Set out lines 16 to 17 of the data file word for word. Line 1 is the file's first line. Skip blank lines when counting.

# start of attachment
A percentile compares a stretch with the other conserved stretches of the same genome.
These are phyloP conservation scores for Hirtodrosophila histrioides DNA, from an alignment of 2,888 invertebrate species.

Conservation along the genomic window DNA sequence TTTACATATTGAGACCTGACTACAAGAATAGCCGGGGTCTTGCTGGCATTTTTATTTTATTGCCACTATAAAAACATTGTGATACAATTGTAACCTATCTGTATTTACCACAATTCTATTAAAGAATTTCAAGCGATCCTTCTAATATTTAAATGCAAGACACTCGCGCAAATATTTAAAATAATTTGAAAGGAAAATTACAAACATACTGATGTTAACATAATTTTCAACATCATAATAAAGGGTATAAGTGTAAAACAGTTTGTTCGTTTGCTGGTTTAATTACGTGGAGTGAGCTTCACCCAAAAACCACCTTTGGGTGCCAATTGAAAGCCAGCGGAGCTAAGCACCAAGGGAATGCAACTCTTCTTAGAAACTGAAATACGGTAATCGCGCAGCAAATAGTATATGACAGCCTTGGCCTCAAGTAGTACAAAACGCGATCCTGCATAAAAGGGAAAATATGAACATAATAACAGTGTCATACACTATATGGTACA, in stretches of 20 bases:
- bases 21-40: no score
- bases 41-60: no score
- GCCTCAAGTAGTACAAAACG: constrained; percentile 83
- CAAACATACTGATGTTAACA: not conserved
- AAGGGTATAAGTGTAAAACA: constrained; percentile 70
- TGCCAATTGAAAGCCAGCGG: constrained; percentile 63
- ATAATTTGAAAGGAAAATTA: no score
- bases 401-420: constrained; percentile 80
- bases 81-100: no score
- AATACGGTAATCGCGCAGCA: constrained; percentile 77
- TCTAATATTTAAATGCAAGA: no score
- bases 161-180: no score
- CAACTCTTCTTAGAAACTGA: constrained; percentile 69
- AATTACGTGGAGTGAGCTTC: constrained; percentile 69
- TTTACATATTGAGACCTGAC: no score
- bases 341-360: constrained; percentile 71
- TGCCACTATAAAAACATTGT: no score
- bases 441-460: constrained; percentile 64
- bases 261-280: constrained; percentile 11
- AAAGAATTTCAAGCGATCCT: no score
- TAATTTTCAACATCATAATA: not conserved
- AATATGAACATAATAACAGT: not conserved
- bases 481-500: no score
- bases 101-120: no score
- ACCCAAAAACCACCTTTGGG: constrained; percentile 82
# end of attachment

- CAACTCTTCTTAGAAACTGA: constrained; percentile 69
- AATTACGTGGAGTGAGCTTC: constrained; percentile 69